I heard the first part of the Presidential press conference on the radio driving home from work, watched the rest of the Q & A on TV, first PBS, then NBC because the PBS picture was too small and squeezed for my non-HDTV. Overall, a double rather than a home-run. But he did get on base, not bad.
Some initial thoughts:
1. As someone I know pointed out, Obama needs to take some Alexander Technique classes or find a good Drama coach, asap. He can talk the talk, but he can't walk the walk. Literally, his stroll to and from the podium in Ronald Reagan's corridor didn't come across too well. He needs to hold himself erect and stride purposefully, rather than just bopping along. One's posture reflects a great deal, when President it reflects the National Posture towards whatever. Before his next press conference, he really needs to work on his walk. in the meantime, and until he gets it right, it might be a good idea to use a different briefing room where he doesn't have to stride to and from the podium.
2. He showed some flashes of anger and resolve, which was nice to see, but it didn't seem as focused and controlled as it might be. What is the precise target of his emotions? That was unclear.
3. He didn't seem to be particularly well-briefed. A question about showing the arrival of war dead on TV seemed to take him by surprise, as did a question (pretty clearly intended as a friendly one) about steroids in baseball. He needs better staff work, and better answers worked out in advance. He should have been able make a decision on the air, to answer something like: "Yes, I will allow cameras to show the arrival of Americans who have died in the service of their country. There is nothing shameful about it. I join all Americans in saluting the fallen."
4. The stimulus message is still not clear. He said that he didn't pick $800 million "out of a hat," which immediately suggested (at least to me) that he did. The number is too close to the number of the TARP bailout not to look like a deal--$800 million for the banks, $800 million for the working stiffs. The rationale to do anything and worry about it later simply didn't compute. Better to know where you are going. We've just spent trillions of dollars under Bush and have little to show for it--other than defeat staring us in the face around the world and a collapsed economy. As someone I know suggested, he might "recalculate" his strategy and divide his bills into specific purpose-driven proposals: a health care bill, a highway bill, a jobs bill, and education bill, and so forth. Panic and hysterical threats of catastrophe were the Bush administration M.O. Americans voted for change. Even if he gets this through without Republican support, it looks like a setback--because he promised bipartisanship. His off-the-cuff remark about a different negotiation strategy vis-a-vis the Republican leadership at least shows he's thinking about this problem. Perhaps he should take out all the tax cuts in conference, if he's going to pass the bill without Republican support, just to show them who's boss?
5. The press was being tough, but fair. My guess is to show they don't work for him, and also to answer the challenge Obama laid down when he complained that Washingtonians were wimps because they wanted to take the day off when it snowed, unlike Chicagoans. There was a lot of grousing about that, in my opinion, perfectly honest remark. A friend told me that it is a mistake to upset the permanent bureaucracy in DC, that Carter suffered because he eliminated free parking. A suggestion to make nice from someone I know: Obama could announce the he will issue an executive order to make Lincoln's Birthday and Washington's Birthday federal holidays once more (in an economic slowdown, people don't have to work as hard). That's two paid vacation days instead of President's Day. He could announce it on February 12th, paying tribute to Lincoln, making a statement about himself and where he plans to take the country. And giving a make-up gift to disgruntled Washingtonians and civil servants at the same time..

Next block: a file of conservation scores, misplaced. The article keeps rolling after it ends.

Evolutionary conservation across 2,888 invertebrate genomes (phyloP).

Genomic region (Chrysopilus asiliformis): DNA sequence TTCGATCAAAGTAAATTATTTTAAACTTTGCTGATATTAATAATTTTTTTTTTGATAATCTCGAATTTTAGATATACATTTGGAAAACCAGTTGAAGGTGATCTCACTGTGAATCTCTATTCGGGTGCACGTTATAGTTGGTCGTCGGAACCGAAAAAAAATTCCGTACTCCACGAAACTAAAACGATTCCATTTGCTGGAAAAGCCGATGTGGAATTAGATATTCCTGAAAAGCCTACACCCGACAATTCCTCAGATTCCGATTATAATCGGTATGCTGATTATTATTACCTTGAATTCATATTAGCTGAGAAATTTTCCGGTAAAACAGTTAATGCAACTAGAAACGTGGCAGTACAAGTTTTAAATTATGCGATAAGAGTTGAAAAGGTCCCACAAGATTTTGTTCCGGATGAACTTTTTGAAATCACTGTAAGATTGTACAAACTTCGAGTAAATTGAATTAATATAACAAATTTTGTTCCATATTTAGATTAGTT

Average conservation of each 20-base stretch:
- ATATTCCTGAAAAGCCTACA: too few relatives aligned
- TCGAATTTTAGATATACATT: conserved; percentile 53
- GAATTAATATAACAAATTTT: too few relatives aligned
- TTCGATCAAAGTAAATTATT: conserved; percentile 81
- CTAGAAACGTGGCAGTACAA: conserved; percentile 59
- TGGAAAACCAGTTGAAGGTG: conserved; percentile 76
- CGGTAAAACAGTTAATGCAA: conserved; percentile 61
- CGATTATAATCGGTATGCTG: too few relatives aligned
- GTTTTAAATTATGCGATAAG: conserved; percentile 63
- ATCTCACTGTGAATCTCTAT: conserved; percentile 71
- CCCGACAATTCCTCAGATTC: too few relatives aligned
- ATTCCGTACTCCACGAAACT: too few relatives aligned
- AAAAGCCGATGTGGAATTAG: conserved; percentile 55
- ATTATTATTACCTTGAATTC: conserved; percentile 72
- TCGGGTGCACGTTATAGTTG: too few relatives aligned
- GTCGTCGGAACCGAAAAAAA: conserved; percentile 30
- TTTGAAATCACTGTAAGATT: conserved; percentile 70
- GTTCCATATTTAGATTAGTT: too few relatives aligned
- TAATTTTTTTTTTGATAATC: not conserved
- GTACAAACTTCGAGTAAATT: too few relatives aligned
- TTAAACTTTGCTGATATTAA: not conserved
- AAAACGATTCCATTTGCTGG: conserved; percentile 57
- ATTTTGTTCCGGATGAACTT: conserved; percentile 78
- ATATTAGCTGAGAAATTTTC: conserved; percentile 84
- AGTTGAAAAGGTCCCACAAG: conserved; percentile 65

6. Finally, the rhetoric about looking forward and not looking backward sounds too much like Bush. How do we know where we are going if we don't look back to see if we are on the right track? And if our navigators are no good, they need to be replaced. In a way, the stimulus package is suffering because Geithner was connected with the last bailout bill. A different Treasury secretary might have more "oomph." Obama was begging for people to pay attention to Geithner--bad. People should want to know what Geithner has to say on his own. IMHO, we have a crisis of confidence in leadership at all levels: financial, political, and military. There probably needs to be a serious house-cleaning, and yes, heads must roll and some people from Wall Street must go to jail to set an example. The sooner Obama accepts this and takes care of it, the better off he will be. Ronald Reagan's most important move was to fire striking air traffic controllers--who had endorsed him. Obama needs to do something similar to show he's his own man.
7. He should try to announce something completely new at a press conference, to move the ball forward and show he's controlling the agenda rather than that events are controlling him.
8. He should not have abruptly ended with: "All right. Thank you, guys," and then walked away. It looked like he couldn't stand the heat, so got out of the kitchen. He would to better use the conventional format of a friendly reporter asking, as the last question: "Thank you, Mr. President."
In conclusion, Obama needs to grow into the job. Given his growth as a candidate, there is no reason to doubt that "yes, he can" improve his performance in televised press conferences...